Yesterday I learned from the IL-COOK-CHICAGO-L mailing list that FamilySearch has begun a project to index Chicago's Catholic church records. The project title is
US, Illinois, Chicago—Catholic Church Records, 1833–1910 [Part A]
and the resulting index will give us powerful new ways to access these records.
Why is the project so important? Just off the top of my head . . .
1) It will create an index to pre-Fire Catholic deaths.
2) It will create a multi-parish index to pre-Fire Catholic births.
3) In many cases it will alleviate the need to try to guess a baptismal parish using a family’s address (which often doesn’t work)
4) It will be a useful tool for locating baptisms that took place in a parish
that wouldn’t have been the “logical” choice.
I don’t have a lot of free time—we are working very hard to meet our goal of having the new version of Genlighten.com ready for public beta by the site’s two-year anniversary this coming October—but I will do my best to contribute.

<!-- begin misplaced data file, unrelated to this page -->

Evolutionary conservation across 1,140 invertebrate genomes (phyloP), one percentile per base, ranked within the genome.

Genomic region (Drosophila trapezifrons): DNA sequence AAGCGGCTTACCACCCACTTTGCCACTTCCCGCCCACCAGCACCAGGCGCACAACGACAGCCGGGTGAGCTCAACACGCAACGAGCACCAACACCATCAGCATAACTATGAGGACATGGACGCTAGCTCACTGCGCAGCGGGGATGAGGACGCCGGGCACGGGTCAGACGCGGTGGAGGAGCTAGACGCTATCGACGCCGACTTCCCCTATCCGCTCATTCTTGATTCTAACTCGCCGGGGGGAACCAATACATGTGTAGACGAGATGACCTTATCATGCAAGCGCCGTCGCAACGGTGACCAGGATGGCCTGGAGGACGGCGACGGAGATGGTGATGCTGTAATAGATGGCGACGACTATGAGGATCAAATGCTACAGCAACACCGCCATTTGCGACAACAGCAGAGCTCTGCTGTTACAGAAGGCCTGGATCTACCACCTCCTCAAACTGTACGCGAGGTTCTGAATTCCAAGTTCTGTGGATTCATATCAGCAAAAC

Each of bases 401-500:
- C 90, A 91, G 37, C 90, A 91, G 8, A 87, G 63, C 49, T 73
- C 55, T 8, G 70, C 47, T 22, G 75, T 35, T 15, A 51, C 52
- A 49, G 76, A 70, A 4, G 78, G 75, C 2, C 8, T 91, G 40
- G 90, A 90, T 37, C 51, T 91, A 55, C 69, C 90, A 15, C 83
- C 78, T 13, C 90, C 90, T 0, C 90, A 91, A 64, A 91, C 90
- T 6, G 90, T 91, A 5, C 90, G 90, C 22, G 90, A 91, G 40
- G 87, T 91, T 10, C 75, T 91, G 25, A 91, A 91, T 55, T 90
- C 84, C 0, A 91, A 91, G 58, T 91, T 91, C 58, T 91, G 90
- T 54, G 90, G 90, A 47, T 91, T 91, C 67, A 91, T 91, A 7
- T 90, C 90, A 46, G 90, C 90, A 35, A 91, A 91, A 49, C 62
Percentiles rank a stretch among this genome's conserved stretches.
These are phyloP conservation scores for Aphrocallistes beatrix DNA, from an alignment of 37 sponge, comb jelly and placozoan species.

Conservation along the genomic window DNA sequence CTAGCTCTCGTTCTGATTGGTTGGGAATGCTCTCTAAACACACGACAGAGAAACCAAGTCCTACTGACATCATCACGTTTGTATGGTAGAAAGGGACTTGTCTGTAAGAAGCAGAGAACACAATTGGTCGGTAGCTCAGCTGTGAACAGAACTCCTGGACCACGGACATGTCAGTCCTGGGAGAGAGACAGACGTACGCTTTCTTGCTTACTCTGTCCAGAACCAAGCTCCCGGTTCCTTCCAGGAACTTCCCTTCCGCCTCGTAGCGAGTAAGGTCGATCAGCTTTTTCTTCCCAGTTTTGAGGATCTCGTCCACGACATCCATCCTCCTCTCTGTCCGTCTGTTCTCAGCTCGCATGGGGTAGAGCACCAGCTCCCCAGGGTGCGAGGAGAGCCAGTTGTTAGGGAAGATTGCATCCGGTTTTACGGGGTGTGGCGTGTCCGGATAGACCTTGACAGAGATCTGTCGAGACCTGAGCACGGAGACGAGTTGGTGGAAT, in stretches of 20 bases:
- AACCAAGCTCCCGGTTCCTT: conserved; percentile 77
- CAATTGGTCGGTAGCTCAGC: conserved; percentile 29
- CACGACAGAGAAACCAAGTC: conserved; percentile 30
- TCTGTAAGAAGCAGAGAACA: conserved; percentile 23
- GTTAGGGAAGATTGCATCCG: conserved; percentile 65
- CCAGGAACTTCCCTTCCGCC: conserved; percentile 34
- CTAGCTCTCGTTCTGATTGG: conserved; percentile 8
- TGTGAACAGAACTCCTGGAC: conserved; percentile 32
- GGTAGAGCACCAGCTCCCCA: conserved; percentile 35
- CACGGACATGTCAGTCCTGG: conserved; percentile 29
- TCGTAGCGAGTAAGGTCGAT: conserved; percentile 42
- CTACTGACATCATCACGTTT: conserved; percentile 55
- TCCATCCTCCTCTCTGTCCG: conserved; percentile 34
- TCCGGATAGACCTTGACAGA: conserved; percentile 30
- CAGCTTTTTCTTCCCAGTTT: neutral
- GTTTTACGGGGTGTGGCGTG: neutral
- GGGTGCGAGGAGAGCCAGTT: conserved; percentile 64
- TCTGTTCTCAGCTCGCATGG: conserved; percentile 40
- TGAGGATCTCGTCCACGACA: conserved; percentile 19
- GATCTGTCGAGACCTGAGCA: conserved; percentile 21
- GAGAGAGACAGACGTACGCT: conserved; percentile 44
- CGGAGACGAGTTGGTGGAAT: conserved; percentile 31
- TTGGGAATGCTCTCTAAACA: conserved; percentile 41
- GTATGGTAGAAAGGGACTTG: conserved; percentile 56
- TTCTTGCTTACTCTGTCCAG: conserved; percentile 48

One of the things I’ve noticed searching for Chicago death records at FamilySearch is that there transcription errors that sometimes make it hard to pull records out of the database. This is inevitable, completely understandable, and I’m grateful to indexers who did their absolute best to decipher those hard-to-read records. But, as this new project begins, I’d encourage Chicago researchers who have experience working with the Catholic records and a familiarity with Chicago surnames to join in the project. I’m thinking the more pages that are indexed by people from the Chicago research community, the better the index will be.
And to that end, I’ve been thinking how much fun it would be to have a FamilySearch indexing party. I picture friends gathering around a table, laptops plugged in, batches downloaded and ready to go. Along with the clicking of computer keys, there’d be the occasional, “Please pass the chocolate-covered cashews?” and “Can anyone tell what this letter is?” Have any of you ever tried that? Was it fun?
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